First of all, countries have strict regulations on the qualifications of fund management companies and strict regulations on the trustees of fund assets, and public funds have strict procedures and strict policies and restrictions on issuance, fundraising and investment. When the fund is issued, it needs to first complete a series of legal documents for record in the relevant regulatory bodies (such as the U.S. Securities and Exchange Commission, the Financial Supervisory Authority of Singapore, etc.); there are very strict requirements for information disclosure when raising funds, and its investment objectives, investment portfolio and other information should be disclosed; when investing, the management and operation of public funds are subject to strict supervision, including investment methods, shareholding ratios, restrictions on positions, etc.; the operating period has Regular NAV report disclosures, etc.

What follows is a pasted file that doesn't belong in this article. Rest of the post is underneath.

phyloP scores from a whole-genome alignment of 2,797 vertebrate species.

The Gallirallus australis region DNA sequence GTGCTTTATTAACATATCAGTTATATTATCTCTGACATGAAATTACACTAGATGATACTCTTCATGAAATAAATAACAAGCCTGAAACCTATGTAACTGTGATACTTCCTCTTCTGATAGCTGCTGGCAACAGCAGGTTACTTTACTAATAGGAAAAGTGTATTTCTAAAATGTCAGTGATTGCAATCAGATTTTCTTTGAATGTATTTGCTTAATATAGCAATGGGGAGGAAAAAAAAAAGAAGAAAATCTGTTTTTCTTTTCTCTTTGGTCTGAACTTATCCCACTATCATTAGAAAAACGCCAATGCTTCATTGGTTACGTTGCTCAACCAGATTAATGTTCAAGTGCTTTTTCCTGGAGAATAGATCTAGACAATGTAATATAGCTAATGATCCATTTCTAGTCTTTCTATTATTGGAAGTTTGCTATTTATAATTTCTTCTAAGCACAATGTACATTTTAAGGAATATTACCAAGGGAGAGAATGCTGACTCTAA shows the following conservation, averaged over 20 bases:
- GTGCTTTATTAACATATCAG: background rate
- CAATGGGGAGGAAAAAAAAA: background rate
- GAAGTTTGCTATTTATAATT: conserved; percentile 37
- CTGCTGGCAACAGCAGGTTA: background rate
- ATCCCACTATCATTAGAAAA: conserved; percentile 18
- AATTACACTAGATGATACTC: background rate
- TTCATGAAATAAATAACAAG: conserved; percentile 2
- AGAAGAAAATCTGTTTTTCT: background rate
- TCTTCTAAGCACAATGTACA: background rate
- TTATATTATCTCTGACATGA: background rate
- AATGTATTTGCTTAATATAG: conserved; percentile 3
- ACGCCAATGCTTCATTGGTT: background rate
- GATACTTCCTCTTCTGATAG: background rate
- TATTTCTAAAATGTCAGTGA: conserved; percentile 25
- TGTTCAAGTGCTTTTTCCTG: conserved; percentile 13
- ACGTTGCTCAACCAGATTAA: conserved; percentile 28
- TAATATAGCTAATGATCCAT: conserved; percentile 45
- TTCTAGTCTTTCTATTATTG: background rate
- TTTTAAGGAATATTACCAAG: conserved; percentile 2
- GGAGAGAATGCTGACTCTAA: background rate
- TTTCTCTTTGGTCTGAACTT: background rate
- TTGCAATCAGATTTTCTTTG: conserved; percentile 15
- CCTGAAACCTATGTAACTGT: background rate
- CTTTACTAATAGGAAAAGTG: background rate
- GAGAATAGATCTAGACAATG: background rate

Secondly, overseas public funds in general have ISIN, which refers to the International Securities Identification Number, a 12-digit alphanumeric code that can be issued for stocks, bonds, options, derivatives and futures.ISIN is regulated by the International Standards Organization (ISO), but is issued by the National Numbering Authority (NNA) of the country where the security is issued. For example, the UK ISIN code is issued by the London Stock Exchange.
After a Standard Account user opens a Fund Supermarket account and makes a fund purchase, the customer's purchase funds will be transferred from the Standard Account to the Fund Company's bank account for fund investment. As mentioned above, customers' funds are strictly supervised by the financial regulator in the place where the fund is registered or where the fund manager is located, after they have applied for public fund shares.